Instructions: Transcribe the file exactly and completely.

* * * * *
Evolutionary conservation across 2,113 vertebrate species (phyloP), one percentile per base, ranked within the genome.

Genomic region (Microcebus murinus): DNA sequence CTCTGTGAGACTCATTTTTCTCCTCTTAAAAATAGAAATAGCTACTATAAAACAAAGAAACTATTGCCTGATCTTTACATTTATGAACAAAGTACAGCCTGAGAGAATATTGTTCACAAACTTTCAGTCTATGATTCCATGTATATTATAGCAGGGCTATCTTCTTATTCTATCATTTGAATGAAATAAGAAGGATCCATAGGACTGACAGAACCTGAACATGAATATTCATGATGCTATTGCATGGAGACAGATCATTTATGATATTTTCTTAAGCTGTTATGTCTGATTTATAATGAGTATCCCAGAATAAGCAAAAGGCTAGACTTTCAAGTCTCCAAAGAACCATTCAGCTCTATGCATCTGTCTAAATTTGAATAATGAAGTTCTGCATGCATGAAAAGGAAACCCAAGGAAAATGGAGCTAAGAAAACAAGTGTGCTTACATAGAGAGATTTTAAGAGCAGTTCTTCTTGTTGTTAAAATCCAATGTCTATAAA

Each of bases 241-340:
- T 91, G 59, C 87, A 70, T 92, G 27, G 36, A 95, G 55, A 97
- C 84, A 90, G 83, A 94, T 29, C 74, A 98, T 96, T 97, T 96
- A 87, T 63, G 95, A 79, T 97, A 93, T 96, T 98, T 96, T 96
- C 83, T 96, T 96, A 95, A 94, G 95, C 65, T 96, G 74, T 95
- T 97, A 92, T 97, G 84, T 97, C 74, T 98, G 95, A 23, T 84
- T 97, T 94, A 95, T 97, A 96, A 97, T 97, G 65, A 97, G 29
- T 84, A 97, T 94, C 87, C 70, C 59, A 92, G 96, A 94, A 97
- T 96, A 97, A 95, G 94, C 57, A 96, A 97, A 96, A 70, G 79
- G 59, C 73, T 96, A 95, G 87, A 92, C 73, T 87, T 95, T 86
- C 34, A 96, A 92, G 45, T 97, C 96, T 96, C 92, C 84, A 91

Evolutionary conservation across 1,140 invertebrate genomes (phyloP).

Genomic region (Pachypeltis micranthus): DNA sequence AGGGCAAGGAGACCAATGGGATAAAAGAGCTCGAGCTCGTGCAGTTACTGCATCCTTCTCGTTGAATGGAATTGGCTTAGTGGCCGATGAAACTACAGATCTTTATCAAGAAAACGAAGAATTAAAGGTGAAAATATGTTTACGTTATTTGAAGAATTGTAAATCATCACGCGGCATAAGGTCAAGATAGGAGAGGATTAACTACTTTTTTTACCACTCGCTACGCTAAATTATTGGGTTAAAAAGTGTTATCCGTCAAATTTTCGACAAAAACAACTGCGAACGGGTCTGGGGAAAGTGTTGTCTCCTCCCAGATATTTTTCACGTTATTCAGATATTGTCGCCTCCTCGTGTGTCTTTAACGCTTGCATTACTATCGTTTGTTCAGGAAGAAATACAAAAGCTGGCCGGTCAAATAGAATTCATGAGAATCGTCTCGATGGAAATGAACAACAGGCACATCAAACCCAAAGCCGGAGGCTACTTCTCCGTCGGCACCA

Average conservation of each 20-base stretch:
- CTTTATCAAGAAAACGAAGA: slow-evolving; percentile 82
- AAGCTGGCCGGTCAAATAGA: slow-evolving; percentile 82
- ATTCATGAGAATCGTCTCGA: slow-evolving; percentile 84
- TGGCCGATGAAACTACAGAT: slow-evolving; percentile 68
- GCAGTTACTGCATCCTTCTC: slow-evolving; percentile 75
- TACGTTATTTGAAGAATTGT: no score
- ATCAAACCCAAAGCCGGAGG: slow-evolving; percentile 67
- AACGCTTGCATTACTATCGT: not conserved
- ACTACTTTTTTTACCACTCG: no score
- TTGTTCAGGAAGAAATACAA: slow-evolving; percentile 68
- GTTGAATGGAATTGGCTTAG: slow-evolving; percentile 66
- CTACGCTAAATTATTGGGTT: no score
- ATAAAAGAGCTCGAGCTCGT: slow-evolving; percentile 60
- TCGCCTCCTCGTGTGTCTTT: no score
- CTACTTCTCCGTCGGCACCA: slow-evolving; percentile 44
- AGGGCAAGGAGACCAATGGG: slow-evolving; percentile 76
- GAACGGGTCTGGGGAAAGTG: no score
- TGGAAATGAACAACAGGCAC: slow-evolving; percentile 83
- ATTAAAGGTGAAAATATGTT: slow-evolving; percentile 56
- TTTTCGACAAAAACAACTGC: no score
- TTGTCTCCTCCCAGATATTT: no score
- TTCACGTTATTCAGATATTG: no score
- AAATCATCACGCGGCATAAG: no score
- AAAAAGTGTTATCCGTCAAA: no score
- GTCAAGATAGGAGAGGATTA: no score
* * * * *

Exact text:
Evolutionary conservation across 2,113 vertebrate species (phyloP), one percentile per base, ranked within the genome.

Genomic region (Microcebus murinus): DNA sequence CTCTGTGAGACTCATTTTTCTCCTCTTAAAAATAGAAATAGCTACTATAAAACAAAGAAACTATTGCCTGATCTTTACATTTATGAACAAAGTACAGCCTGAGAGAATATTGTTCACAAACTTTCAGTCTATGATTCCATGTATATTATAGCAGGGCTATCTTCTTATTCTATCATTTGAATGAAATAAGAAGGATCCATAGGACTGACAGAACCTGAACATGAATATTCATGATGCTATTGCATGGAGACAGATCATTTATGATATTTTCTTAAGCTGTTATGTCTGATTTATAATGAGTATCCCAGAATAAGCAAAAGGCTAGACTTTCAAGTCTCCAAAGAACCATTCAGCTCTATGCATCTGTCTAAATTTGAATAATGAAGTTCTGCATGCATGAAAAGGAAACCCAAGGAAAATGGAGCTAAGAAAACAAGTGTGCTTACATAGAGAGATTTTAAGAGCAGTTCTTCTTGTTGTTAAAATCCAATGTCTATAAA

Each of bases 241-340:
- T 91, G 59, C 87, A 70, T 92, G 27, G 36, A 95, G 55, A 97
- C 84, A 90, G 83, A 94, T 29, C 74, A 98, T 96, T 97, T 96
- A 87, T 63, G 95, A 79, T 97, A 93, T 96, T 98, T 96, T 96
- C 83, T 96, T 96, A 95, A 94, G 95, C 65, T 96, G 74, T 95
- T 97, A 92, T 97, G 84, T 97, C 74, T 98, G 95, A 23, T 84
- T 97, T 94, A 95, T 97, A 96, A 97, T 97, G 65, A 97, G 29
- T 84, A 97, T 94, C 87, C 70, C 59, A 92, G 96, A 94, A 97
- T 96, A 97, A 95, G 94, C 57, A 96, A 97, A 96, A 70, G 79
- G 59, C 73, T 96, A 95, G 87, A 92, C 73, T 87, T 95, T 86
- C 34, A 96, A 92, G 45, T 97, C 96, T 96, C 92, C 84, A 91

Evolutionary conservation across 1,140 invertebrate genomes (phyloP).

Genomic region (Pachypeltis micranthus): DNA sequence AGGGCAAGGAGACCAATGGGATAAAAGAGCTCGAGCTCGTGCAGTTACTGCATCCTTCTCGTTGAATGGAATTGGCTTAGTGGCCGATGAAACTACAGATCTTTATCAAGAAAACGAAGAATTAAAGGTGAAAATATGTTTACGTTATTTGAAGAATTGTAAATCATCACGCGGCATAAGGTCAAGATAGGAGAGGATTAACTACTTTTTTTACCACTCGCTACGCTAAATTATTGGGTTAAAAAGTGTTATCCGTCAAATTTTCGACAAAAACAACTGCGAACGGGTCTGGGGAAAGTGTTGTCTCCTCCCAGATATTTTTCACGTTATTCAGATATTGTCGCCTCCTCGTGTGTCTTTAACGCTTGCATTACTATCGTTTGTTCAGGAAGAAATACAAAAGCTGGCCGGTCAAATAGAATTCATGAGAATCGTCTCGATGGAAATGAACAACAGGCACATCAAACCCAAAGCCGGAGGCTACTTCTCCGTCGGCACCA

Average conservation of each 20-base stretch:
- CTTTATCAAGAAAACGAAGA: slow-evolving; percentile 82
- AAGCTGGCCGGTCAAATAGA: slow-evolving; percentile 82
- ATTCATGAGAATCGTCTCGA: slow-evolving; percentile 84
- TGGCCGATGAAACTACAGAT: slow-evolving; percentile 68
- GCAGTTACTGCATCCTTCTC: slow-evolving; percentile 75
- TACGTTATTTGAAGAATTGT: no score
- ATCAAACCCAAAGCCGGAGG: slow-evolving; percentile 67
- AACGCTTGCATTACTATCGT: not conserved
- ACTACTTTTTTTACCACTCG: no score
- TTGTTCAGGAAGAAATACAA: slow-evolving; percentile 68
- GTTGAATGGAATTGGCTTAG: slow-evolving; percentile 66
- CTACGCTAAATTATTGGGTT: no score
- ATAAAAGAGCTCGAGCTCGT: slow-evolving; percentile 60
- TCGCCTCCTCGTGTGTCTTT: no score
- CTACTTCTCCGTCGGCACCA: slow-evolving; percentile 44
- AGGGCAAGGAGACCAATGGG: slow-evolving; percentile 76
- GAACGGGTCTGGGGAAAGTG: no score
- TGGAAATGAACAACAGGCAC: slow-evolving; percentile 83
- ATTAAAGGTGAAAATATGTT: slow-evolving; percentile 56
- TTTTCGACAAAAACAACTGC: no score
- TTGTCTCCTCCCAGATATTT: no score
- TTCACGTTATTCAGATATTG: no score
- AAATCATCACGCGGCATAAG: no score
- AAAAAGTGTTATCCGTCAAA: no score
- GTCAAGATAGGAGAGGATTA: no score